It is 24 years since Jessica Briggs first struck metal with a hammer at a Jewellery/Silversmithing evening class in Sheffield. This was Jessica's 'eureka' moment which led to the setting up and running of her successful jewelry business.
This exhibition gives the artist an opportunity to show her making career through key past pieces to new work, whilst placing them in the wider context of influences and methodologies.
From Jessica's drawing days as a Manchester ‘Textiles’ student, through early recycled and daisy pieces, recurrent themes emerge as her skill base broadens. The MA work shows a departure from more accessible/commercial jewellery and it is during this course that Jessica first introduces her Type 1 Diabetes as an expressive theme.
The intricacies of having to manage this disease form the age of 13 provided the artist with a rich seam to explore and interpret. These pieces are 3 dimensional drawings in wire.
Whilst studying for an MA in Metalwork and Jewellery at SHU, Jessica began using the rolling mill to texture and pattern silver sheet. Sharing the studio space was a visiting Korean tutor who introduced the artist to the ancient Korean technique of fusing gold to silver known as kuem-boo. This, in combination with rolling sheet silver was to provide the key to future work.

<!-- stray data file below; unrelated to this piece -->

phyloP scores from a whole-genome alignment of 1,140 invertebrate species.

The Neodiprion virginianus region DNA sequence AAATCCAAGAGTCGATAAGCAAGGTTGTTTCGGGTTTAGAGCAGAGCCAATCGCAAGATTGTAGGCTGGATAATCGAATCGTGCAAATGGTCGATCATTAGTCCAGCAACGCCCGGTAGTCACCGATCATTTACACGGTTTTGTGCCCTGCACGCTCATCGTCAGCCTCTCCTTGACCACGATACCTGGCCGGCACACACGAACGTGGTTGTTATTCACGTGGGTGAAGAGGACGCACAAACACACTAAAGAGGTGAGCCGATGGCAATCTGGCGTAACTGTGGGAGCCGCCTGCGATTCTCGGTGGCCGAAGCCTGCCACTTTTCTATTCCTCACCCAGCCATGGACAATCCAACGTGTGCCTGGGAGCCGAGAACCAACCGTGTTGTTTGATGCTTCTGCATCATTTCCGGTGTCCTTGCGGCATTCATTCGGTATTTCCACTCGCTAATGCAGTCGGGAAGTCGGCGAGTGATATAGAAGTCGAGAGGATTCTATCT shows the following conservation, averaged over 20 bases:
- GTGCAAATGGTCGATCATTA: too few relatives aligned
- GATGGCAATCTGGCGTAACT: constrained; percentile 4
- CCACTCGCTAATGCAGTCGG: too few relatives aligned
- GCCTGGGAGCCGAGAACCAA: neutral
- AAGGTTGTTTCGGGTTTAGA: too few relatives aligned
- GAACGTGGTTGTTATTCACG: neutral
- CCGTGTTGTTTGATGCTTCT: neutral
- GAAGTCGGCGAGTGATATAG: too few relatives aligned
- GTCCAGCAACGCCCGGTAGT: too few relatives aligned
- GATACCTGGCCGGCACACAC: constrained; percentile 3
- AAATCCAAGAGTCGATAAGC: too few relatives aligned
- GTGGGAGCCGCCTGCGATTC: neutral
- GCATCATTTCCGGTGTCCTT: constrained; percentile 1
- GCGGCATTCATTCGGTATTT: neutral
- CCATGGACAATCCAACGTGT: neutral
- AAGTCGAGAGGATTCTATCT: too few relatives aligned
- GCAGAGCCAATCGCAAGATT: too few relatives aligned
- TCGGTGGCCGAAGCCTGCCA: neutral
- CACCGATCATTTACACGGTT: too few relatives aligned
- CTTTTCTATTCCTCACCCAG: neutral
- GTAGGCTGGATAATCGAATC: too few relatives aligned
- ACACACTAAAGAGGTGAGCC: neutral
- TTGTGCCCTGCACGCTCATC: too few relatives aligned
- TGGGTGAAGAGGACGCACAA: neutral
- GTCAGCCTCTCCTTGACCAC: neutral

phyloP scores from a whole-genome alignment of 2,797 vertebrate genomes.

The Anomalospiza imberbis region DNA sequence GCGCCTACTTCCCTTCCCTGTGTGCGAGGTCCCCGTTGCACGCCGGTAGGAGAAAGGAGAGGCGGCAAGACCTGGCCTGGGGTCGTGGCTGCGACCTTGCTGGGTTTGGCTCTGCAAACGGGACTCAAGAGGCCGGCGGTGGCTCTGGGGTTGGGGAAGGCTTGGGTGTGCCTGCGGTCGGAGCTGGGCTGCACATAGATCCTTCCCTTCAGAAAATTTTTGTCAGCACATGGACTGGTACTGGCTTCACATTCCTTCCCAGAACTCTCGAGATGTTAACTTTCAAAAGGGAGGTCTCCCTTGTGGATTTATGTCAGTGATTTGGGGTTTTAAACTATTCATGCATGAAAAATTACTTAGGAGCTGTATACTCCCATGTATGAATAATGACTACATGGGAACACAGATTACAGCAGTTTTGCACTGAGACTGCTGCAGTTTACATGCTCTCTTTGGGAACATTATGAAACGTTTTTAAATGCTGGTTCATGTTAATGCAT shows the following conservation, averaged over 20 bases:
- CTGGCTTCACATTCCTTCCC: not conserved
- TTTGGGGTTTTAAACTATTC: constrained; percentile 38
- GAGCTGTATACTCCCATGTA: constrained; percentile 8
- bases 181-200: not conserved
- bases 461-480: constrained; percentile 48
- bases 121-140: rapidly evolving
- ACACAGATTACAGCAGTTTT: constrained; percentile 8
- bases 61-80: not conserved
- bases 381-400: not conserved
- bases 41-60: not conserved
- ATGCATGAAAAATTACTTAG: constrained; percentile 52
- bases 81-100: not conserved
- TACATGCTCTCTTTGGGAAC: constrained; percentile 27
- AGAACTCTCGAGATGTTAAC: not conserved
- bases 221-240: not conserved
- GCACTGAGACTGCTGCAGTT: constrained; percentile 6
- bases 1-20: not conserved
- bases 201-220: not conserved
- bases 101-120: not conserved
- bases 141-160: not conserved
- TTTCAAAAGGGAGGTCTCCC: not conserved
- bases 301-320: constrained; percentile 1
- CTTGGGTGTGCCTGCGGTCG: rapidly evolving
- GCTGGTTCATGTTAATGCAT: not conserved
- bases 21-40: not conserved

Through texturing, patterning, adding gold selectively and often oxidizing pieces to produce tones of grey, Jessica has developed a series of low-tech methodologies which allow her to fully explore jewellery as a series of decorative surfaces.
Jessica says of these techniques, “I love this way of working and the possibilities it holds are endless and diverse.”
Jessica explains that inspiration for work can come from anywhere: “the 70’s patterned glass in my workshop window spawned a whole series of work ; buttons have provided many a starting point ; plants and insects are always interesting ; a new fabric texture can suggest new forms.”
When making work, the artist often keeps the flotsam that remains. These leftover bits of fabric and paper have a fragile beauty of their own and have been elevated from drawer to frame as part of this exhibition.
“I hope that this exhibition of both jewellery and supportive work will provide an interesting and informative view into my life as a maker.”Jessica Briggs